Whether it’s the dropping temperatures and coziness of an overstuffed armchair, a wool blanket, and a mug of tea; an increase in stress and busyness; or the sometimes unhappy effects of change (or, really, anything else) … there are reasons for comfort reading. It happens. Lately, it’s been happening to me. And so, instead of reading the new books I should be finishing for reviews, I’ve been reading new books and re-reading old ones that encourage escapism. Today’s post, then, is not a review – but a personal list of Top Ten Twelve Comfort Reads. In fact, some will be the ones I’ve read in this latest bout of comfort reading, while others are books I return to again, and again, and again. NB: Comfort reading may be enhanced when combined with comfort baking or comfort drinking. Urban paranormal fantasy is a huge draw for me right now. Recently, I’ve read and re-read the following, which may or may not have been influenced by my recent post on books with werewolves:

 

While I don’t read historical romance regularly, it does play a large role in comfort reading episodes. These two are among my new favorites:

When things get really bad, I usually turn to my favorite book EVER. It’s distinguished by a vivid historical setting, a superb romance, realistic and complex characters, a stubborn, independent, and intelligent heroine, and the best hero I’ve ever read.

If I’m feeling in the mood for science fiction, I turn to Sharon Lee and Steve Miller:

Fantasy (young adult fantasy, usually) works best when I want to resolve (or encourage) nostalgia:

Each time I go through a comfort reading phase, the books are different – slightly, or greatly – but there’s always a heavy amount of re-reading, romance, adventure, and happily ever afters. Do you go through comfort reading phases? What are the books (or characteristics, or authors) you turn to in stressful or nostalgic times?

‘Break Out’ of comfortable sub-genres

breakoutBreak Out by Nina Croft
St. Martin’s Press: September 30th, 2014 (Paranormal Romance / Space Opera)

My rating: The view was nice, but the food was bad (2/5)*

Break Out is a mash-up of paranormal (vampires), space opera (futuristic spaceships and travel), and thieving adventure (okay, I made that one up) sub-genres. A pretty odd mix, it works if you’re willing to roll with it. And if you’re not looking for anything serious or deep. (more…)

Summer Vacation Itinerary: Nine Adventures

I always wish I had more time to read in the summer, but there are so many other attractions! When I get the chance, though, I’ll be reading these:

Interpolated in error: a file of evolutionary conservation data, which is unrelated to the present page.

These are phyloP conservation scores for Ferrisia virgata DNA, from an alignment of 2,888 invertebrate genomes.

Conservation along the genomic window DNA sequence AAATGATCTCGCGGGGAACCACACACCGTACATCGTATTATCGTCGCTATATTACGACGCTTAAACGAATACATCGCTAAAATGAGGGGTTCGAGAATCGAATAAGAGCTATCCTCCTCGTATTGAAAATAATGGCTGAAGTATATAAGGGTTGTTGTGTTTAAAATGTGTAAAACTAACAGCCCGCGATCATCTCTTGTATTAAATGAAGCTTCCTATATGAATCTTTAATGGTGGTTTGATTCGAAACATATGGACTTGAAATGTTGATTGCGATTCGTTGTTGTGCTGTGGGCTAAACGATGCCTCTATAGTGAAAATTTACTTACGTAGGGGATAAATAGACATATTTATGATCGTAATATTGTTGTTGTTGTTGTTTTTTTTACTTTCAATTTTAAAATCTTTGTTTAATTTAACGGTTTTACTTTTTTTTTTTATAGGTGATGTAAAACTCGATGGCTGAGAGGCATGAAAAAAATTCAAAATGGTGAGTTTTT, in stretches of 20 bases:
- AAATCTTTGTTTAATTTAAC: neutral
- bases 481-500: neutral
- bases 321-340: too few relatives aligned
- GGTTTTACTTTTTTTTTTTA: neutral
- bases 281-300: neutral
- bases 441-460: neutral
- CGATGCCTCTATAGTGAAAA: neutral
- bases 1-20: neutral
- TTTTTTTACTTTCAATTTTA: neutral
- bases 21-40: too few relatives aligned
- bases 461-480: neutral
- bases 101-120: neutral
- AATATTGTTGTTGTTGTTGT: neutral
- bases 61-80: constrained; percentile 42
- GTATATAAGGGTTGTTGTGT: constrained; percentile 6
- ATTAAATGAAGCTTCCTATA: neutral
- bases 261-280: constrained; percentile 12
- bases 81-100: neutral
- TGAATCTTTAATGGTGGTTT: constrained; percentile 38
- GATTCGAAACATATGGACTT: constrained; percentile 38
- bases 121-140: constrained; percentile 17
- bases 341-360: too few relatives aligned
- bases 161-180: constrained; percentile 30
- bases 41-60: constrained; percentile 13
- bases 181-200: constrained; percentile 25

Strange Chemistry, a YA imprint of Angry Robot Books, has been discontinued. Which is why I finally purchased actual, new, books: The Assassin’s Curse duology by Cassandra Rose Clarke, published by Strange Chemistry. I’ve heard great reviews from Jaclyn and others, so obviously I have to try it. And it wasn’t too hard to rationalize the purchase.

The Assassin's Curse (The Assassin's Curse #1)

The Pirate's Wish (The Assassin's Curse #2)

I’ve been thinking about Madeleine E. Robin‘s Sarah Tolerance series for ages, and as I haven’t read the third one, The Sleeping Partner, and I can’t find the first two at the library (another sad lack in libraryland), these are next on my to-buy-list. Sarah Tolerance is a swashbuckling, pants-wearing, crime-solving woman in a slightly altered 19th century. Think Sebastian St. Cyr, but female. With a little fantasy, a little mystery, and some serious fighting, this will make corn fields breeze by on your road trip.

The Sleeping Partner (Sarah Tolerance #3)

Alias Hook, by Lisa Jensen. Peter Pan, from Hook’s perspective. Enough said? Hook is not an evil villain, but a misguided, un-self-reflective, childish adult, who has some growing up to do. I’m reading this one now, and it’s the ultimate summer reading, with the top, adventure-story layer and the deeper, growing-up layer readers can choose to digest.

Alias Hook (more…)

Trade Secret: A disappointment for a dedicated fan of the Liaden Universe

tradesecretTrade Secret by Sharon Lee and Steve Miller
Baen, November 5th, 2013 (Science Fiction / Space Opera)*

My rating: Vacation by the beach

Disclaimer: The Liaden novels are some of my all-time favorites, and I am devoted to Lee and Miller.

This latest installment just did not achieve the greatness of all the other stories in the Liaden Universe. I felt confused throughout the first half, and certain things still did not make sense even by the end. I ended up reading the whole thing without trying to go back and make sense of it. Would I have done that if I were reading a paper copy? I’m not sure – but on an eReader, it’s not worth it.

The first of Jethri’s stories was published with the Crystal Variation omnibus (loved that one! The stories about how the Korval clan got its start, and especially the anthropomorphic tree!). I read it two years ago and could not remember the context for this follow-up. Which really hindered my ability to understand the plot in this one. I would have found a preliminary summary of what went before extremely helpful in understanding the events that take place in this book.